Centre, states move a step closer to GST rollout

Live mint By Asit Ranjan Mishra Fri, Dec 23 2016. 05 26 PM IST

Both sides agree to a compensation formula wherein the centre expressed its willingness to absorb any revenue losses accruing to the state

The second day of the meeting of the GST Council saw both sides agree to the compensation formula. Photo: PTI

The centre and states on Friday came within a step of reaching the consensus required to roll out the goods and services tax (GST).

The second day of the GST council meeting, chaired by finance minister Arun Jaitley, saw both sides agree to a compensation formula wherein the centre expressed its willingness to absorb any revenue losses accruing to the states on account of transition to the new indirect tax regime.

Similarly, the states met the Union government halfway by agreeing to a proposal to explore alternative sources of receipts, besides the cess on so-called demerit goods including tobacco, pan masala and aerated drinks, to fund the compensation package.

The GST compensation bill, which was cleared on Friday, will provide legal backing to the centre’s promise to compensate states if their revenue growth rate were to fall below 14% in the first five years of GST. The base year for calculating the revenue is 2015-16.

The compromise sets the context for the next meeting of the GST council, on 3-4 January, to discuss the final agenda item: sharing of administrative powers between the centre and states to govern GST. It has been a source of discord between the two, with the states even claiming it could be a deal-breaker in implementing the singular piece of tax reform.

The finance minister did not commit himself to any timeline for implementing GST.

“Our effort is to do it as quickly as possible. We are making reasonable headway (in that direction),” he said. The centre had earlier targeted 1 April 2017 as the date to bring GST into force.

Some states such as West Bengal, Kerala and Tamil Nadu are also demanding exclusive control over all traders who have an annual revenue threshold of less than Rs1.5 crore. The centre is unwilling to concede this, saying it will leave a very small pool of traders under its control.

The Union government favours dividing traders in a fixed proportion between the centre and the states, irrespective of the threshold.

“The thought behind dual control is that both have an assessing machinery and we have not reached that stage where we have a federal bureaucracy. There is one law but two bureaucracies. The issue will be resolved through a deliberative process,” said Jaitley.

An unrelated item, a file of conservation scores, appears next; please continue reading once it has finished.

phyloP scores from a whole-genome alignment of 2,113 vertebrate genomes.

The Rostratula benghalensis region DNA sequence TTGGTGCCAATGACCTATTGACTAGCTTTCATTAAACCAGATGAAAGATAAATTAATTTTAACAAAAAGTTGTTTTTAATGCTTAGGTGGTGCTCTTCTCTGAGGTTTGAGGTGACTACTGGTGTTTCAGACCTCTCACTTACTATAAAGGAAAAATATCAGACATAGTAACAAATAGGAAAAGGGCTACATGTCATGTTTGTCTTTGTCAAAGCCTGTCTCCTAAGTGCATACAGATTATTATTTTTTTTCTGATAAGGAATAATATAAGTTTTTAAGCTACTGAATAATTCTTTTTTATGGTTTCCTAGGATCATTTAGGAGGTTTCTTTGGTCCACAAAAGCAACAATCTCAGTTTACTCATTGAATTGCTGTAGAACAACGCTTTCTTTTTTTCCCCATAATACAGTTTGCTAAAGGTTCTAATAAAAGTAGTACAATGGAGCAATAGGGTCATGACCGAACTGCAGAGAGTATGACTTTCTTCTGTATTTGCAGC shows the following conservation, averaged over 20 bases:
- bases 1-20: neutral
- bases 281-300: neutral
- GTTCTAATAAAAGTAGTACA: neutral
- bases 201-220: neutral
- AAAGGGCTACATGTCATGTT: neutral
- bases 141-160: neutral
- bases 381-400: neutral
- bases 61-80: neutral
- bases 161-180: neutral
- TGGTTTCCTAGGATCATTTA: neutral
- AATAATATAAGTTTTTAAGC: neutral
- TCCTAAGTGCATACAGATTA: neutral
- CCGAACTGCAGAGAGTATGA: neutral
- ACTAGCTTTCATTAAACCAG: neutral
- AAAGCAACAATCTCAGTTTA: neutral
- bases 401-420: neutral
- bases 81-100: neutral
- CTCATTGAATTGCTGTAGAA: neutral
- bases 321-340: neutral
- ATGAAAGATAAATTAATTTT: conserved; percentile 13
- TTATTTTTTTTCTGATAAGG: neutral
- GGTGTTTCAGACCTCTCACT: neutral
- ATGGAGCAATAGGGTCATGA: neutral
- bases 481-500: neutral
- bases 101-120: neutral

The GST council also cleared the remaining clauses in the central GST and state GST draft bills. The revised draft bills, after a legal vetting, will again be placed before the GST council at its next meeting, after which they will be taken up by Parliament and state assemblies.

Some states continue to harbour reservations about the centre charging a cess to fund the compensation.

Yanamala Ramakrishnudu, the Andhra Pradesh minister of finance and planning, indicated as much.

“He (Ramakrishnudu) referred to the assurance given by the Union finance minister during the Empowered Committee meeting held on 14-06-2016 at Kolkata that the central government is committed to compensate the states for loss of revenue on account of implementation of GST. He stressed that the compensation must be given from the Consolidated Fund of India only,” a statement from his office said.

To this, Jaitley said, “There was one clause regarding source of compensation fund which will be redrafted and placed before the GST council”.

Pratik Jain, partner and leader, indirect tax, at PwC India, said the 1 April date of GST implementation is likely to be missed given the lack of sufficient time.

“The most contentious issue of ‘dual control’ or ‘cross empowerment’ is to be discussed in the next meeting in early January. If there is an agreement on the issue, then GST laws can be passed in the budget session. However, now 1 April 2017 as the date of GST implementation is virtually ruled out, which I think is good news for both industry as well as the government,” he added.

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